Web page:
• I like climbing with girls because they say, "Good job! You're almost there!" And they cheer me on. Boys don't usually say that stuff.
  • A guy told me I probably shouldn't try any highballs because women are all afraid of heights, and the only reason why they climb heady stuff is because they want to be seen as a badass.
  • My climbing partner never encourages me to try anything harder than what he can climb.
  • One time this guy I barely knew told me that if I was going to try this certain route that I should be very careful because it's sandbagged, has tricky pro, long runouts, and insecure feet. I did the route and yeah, it was hard, but none of what he said was true.
  • He discouraged me from climbing a certain boulder problem because he said if I sent it, it would probably get downgraded.

Being Bro-ey, Cocky, or Douchy

  • When I said that I wanted to onsight a route he started racking the quick draws on to his harness and said that putting up the draws was the only was he could control the situation of me leading.
  • One time at a birthday party there was a boy who climbed all the routes I couldn't get to the top of and then he told me about it a lot.
  • He told me that I need to wear Lululemons to do a high step.
  • I was warming up in the gym and this guy started tickling me while I was climbing.
  • I don't think I'll want to climb with boys when I get older because I usually don't like people who show their nipples in public.
  • About five other girls and I were trying Go Granny Go in the Buttermilks and this guy came and did it in his approach shoes and then did pull ups on the finish jug.
  • When we were climbing in Joshua Tree he asked me and my friend if our boyfriends had given us enough pro for the climb we were about to do.
  • I climbed with a boy once and he got mad because he couldn't get to the top.
  • I was climbing a boulder problem in the local climbing gym and about four guys were watching me climb, but none of them pulled the mats underneath me. I fell and landed on the floor, which is cement.
  • There is this one guy at the gym who follows me around and only climbs the boulder problems I try, even though he is much stronger than me.
  • One time one of the boys in my climbing camp was belaying me and I looked back at him and he wasn't looking at me so I got really scared. I think he was looking at his friend doing a handstand.

Attributing our strength to something other than...our strength:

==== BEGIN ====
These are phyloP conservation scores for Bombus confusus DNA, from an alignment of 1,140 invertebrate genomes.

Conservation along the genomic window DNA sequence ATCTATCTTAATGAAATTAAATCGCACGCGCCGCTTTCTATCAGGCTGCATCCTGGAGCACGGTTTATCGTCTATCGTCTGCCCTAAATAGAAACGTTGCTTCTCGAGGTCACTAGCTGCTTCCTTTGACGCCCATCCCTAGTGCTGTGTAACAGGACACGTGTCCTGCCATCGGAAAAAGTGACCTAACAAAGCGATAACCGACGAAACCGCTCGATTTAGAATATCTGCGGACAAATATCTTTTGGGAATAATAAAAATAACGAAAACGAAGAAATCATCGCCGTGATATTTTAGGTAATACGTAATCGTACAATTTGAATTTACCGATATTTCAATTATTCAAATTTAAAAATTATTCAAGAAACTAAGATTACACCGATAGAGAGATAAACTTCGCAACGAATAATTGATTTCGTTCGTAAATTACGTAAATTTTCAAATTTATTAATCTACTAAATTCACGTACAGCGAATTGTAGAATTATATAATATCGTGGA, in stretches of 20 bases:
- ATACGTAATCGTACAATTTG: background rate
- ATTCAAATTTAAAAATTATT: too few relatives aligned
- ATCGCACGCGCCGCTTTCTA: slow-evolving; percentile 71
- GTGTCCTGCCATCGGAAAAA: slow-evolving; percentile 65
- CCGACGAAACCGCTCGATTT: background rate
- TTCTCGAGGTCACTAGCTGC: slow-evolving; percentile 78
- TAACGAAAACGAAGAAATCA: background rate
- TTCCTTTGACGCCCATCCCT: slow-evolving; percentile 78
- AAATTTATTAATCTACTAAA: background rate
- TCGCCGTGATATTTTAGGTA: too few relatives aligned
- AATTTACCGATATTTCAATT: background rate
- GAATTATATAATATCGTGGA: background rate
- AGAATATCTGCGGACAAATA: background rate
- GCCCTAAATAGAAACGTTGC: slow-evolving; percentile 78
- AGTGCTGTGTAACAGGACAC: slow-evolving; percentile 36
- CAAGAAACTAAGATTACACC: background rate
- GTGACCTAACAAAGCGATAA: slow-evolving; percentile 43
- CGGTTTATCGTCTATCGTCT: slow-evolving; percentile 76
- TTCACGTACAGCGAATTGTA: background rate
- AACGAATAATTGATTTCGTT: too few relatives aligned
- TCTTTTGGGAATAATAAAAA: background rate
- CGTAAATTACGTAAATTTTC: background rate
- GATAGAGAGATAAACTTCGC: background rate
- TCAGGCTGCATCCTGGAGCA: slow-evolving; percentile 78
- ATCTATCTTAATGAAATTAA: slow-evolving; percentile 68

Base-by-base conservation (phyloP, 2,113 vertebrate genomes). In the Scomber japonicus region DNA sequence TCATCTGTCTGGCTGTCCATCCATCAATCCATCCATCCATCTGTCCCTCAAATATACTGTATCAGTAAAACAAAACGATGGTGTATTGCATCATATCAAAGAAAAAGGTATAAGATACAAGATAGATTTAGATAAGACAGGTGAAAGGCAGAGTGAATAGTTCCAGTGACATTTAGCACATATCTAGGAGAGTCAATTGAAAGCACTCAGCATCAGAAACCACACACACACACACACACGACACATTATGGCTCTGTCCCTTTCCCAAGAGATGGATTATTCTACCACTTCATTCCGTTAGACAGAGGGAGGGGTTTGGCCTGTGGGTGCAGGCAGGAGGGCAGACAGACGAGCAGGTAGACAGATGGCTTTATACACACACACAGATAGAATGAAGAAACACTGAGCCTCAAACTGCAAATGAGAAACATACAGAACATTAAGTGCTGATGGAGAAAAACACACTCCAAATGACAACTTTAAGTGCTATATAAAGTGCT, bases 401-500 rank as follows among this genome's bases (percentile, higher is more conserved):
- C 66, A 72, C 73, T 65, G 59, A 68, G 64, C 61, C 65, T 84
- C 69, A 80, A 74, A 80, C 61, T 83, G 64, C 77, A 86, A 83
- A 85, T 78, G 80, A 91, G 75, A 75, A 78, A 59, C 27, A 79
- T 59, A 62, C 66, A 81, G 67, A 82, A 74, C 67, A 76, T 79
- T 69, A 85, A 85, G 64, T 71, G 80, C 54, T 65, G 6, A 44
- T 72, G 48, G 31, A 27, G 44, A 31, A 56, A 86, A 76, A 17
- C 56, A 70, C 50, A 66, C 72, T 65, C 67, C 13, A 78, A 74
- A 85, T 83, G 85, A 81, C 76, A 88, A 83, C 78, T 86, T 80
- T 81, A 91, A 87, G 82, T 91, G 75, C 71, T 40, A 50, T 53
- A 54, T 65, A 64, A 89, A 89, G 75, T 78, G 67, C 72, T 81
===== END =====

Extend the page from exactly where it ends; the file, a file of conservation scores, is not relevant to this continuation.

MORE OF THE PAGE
• I overheard a guy say that the only reason why this girl sent Tales of Power in Yosemite is because she has tiny hands.
  • He told me that I was better at slab climbing than him because having my center of gravity lower on my body gives me an advantage.
  • After I sent my project, he said that it was probably easier for me than him because I weigh less.
  • Whenever I send something that climbers typically think of as "girly" (slabby, balancy, delicate, or crimpy) he always mentions that I did it because I'm a girl.
  • If I can climb a crimpy boulder problem he can't, he says it's because I have small hands.
  • One time when I was climbing with a male, I suggested that we avoid a certain pitch because I had a bad feeling about it. It looked like it could be chossy and maybe even wet. We ended up doing a variation that led us to the left of the line we were originally planning to do, and as we climbed we could see that it was in fact chossy and damp. He asked, "Who told you to avoid that pitch?" totally assuming that I couldn't have predicted the bad conditions all on my own.

So there you have it. To be honest, when the stories started rolling in, I cringed a little (after laughing out loud in a coffee shop and nodding my head in agreement). I so badly didn't want to write some man-hating article that bashed on dudes and didn't address the fact that men can be valuable climbing partners. But, that's not what I was hearing from the girls. I thought to myself: where are the stories of that time you sent your highball project because you had some burly dude spotting you? What about when that guy said, "You're gonna crush this," even after he flailed? What about when he asked you if you thought you guys should rappel down or walk off the back, because you're always good at judging that kind of stuff? What about that time it wasn't about gender at all, what about when it was just rock climbing?